Planned Impact

1) Arts practitioners and funding/support organizations working across the fields of Live Art, new and interdisciplinary performance in Scotland.

The PI will curate and run a series of sectoral forums with practitioners, programmers, producers, venue representatives, invited researchers and other stakeholders in sites across Scotland. These events will provide a platform for those currently working across the field of Live Art to explore its history and discover opportunities for collaboration or resource-sharing. The purpose of these events will be to create spaces in which Scotland's distributed Live Art community (focused on the central belt but extending far beyond it) can reflect on the current state of the sector and begin to plan for its future, while also creating pathways for research dissemination in the form of 'lightning talks' centered on material selected from the project's archival sources. A strand of themed discussions will focus on the relationships that exist between individual arts workers (most often working on a project basis) and established organisations in receipt of longer-term funding, facilitating participants to imagine and assess structures of support that better acknowledge and respond to differences in access to resource.

These forums will also support the development and refinement of the project's guide to Live Art infrastructures in Scotland, published to the project's website and distributed/advertised to the sector via Creative Scotland, Take Me Somewhere and the CCA's websites. Initially developed by the PI in consultation with Creative Scotland's Interdisciplinary Performance officer and the project's advisory board, and through feedback in the sectoral forums, this resource will map sources of funding, support and development accessible to practitioners working in Live Art in Scotland. Together, the forums and infrastructure guide will drive understanding of the distribution of responsibilities for risk and resilience across the sector, support challenges to the unexplored assumptions that frequently underpin 'resilience thinking' and use the resulting insights to inform the future direction of (infra)structural reforms.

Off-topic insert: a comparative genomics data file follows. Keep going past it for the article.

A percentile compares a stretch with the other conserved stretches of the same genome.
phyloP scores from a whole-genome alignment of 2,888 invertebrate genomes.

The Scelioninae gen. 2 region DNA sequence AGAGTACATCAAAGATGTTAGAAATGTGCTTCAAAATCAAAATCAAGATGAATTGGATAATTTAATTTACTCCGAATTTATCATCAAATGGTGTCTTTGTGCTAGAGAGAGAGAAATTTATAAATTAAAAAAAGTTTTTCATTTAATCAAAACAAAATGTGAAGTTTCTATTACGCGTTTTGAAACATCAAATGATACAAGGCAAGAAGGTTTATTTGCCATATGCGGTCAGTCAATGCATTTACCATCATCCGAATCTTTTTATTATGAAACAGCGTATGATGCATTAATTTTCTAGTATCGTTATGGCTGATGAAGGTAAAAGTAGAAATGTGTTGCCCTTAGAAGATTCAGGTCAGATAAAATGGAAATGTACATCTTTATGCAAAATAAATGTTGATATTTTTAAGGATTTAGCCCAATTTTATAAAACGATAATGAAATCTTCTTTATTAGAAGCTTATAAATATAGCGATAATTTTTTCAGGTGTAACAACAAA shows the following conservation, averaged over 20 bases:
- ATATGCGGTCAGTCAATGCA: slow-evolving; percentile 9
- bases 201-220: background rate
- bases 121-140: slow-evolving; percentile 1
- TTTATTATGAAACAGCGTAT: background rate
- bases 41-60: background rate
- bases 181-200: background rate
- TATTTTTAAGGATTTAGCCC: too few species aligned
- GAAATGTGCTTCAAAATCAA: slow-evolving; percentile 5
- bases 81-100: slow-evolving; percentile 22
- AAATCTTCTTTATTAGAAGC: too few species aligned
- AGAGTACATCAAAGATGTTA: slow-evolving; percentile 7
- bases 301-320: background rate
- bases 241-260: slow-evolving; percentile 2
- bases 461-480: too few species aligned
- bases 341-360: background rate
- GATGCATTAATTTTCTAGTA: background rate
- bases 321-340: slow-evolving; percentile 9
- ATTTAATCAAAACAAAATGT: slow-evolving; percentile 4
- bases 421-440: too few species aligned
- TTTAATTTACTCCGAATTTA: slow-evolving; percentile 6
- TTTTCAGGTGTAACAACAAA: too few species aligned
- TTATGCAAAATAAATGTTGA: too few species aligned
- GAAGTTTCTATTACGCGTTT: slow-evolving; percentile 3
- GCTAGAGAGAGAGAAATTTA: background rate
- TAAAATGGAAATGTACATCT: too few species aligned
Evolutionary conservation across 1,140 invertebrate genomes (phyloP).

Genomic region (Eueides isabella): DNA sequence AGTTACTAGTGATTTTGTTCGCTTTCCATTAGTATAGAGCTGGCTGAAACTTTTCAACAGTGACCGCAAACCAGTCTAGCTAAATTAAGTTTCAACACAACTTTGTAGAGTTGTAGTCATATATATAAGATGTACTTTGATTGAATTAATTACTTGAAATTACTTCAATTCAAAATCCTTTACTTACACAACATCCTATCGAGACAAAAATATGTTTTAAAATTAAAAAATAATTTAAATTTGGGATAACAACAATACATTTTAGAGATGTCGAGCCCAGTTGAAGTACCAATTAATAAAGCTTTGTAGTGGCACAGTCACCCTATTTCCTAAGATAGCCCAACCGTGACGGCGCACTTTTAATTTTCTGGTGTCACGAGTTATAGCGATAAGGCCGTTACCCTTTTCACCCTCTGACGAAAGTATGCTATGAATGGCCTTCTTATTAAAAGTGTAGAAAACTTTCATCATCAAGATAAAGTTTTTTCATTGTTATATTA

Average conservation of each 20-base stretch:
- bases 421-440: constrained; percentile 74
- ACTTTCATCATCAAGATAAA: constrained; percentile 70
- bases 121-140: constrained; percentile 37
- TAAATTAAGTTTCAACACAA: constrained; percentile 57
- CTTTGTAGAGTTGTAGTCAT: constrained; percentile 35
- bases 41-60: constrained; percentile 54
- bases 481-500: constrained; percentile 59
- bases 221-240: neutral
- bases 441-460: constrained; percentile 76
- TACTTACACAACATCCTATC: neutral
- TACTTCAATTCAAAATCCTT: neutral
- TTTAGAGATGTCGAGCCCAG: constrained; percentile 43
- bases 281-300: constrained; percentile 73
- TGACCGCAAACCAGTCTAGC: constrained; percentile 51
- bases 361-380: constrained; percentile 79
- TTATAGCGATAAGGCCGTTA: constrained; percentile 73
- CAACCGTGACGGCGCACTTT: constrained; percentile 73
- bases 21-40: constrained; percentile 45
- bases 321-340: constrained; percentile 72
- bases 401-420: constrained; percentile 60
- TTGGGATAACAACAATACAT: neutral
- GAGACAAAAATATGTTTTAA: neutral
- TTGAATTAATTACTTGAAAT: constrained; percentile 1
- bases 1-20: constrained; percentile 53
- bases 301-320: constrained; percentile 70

2) Individuals from the general public interested in experimental performance and arts practices.

Working with a designer, the PI will create and edit an original archival zine, published digitally on the project website and made available as a limited-edition hard copy distributed to key arts venues and festivals across Scotland and the rest of the UK. This publication will comprise the reproduction of images or other documents from the project's primary archives alongside specially commissioned images/texts, and offer an immediately accessible point of entry to the project's engagement with the history of Live Art in Scotland. The archival zine will complement - and signpost - the project's podcasted series of oral history interviews that form one of its central outputs, indicating the ways in which different registers of historical knowledge may intersect, while simultaneously engaging audiences and artists as active participant witnesses in the construction of new historical accounts.

3) The media.

The PI will distribute press releases to promote and advertise the project and its activities e.g. to recruit participants for oral history interviews; on the launch of the archival zine; to advertise the sectoral forums. Targeted media will include: national media in Scotland and the UK; arts industry media (e.g. The Stage, ArtsHub, ArtsProfessional); related bodies (e.g. The National Archives blog, the Live Art Development Agency newsletter). The University of Glasgow's Communications and Public Affairs Office will provide support in the development of press releases and media contacts. This activity will foster and develop the broader profile of the research and of Live Art in Scotland.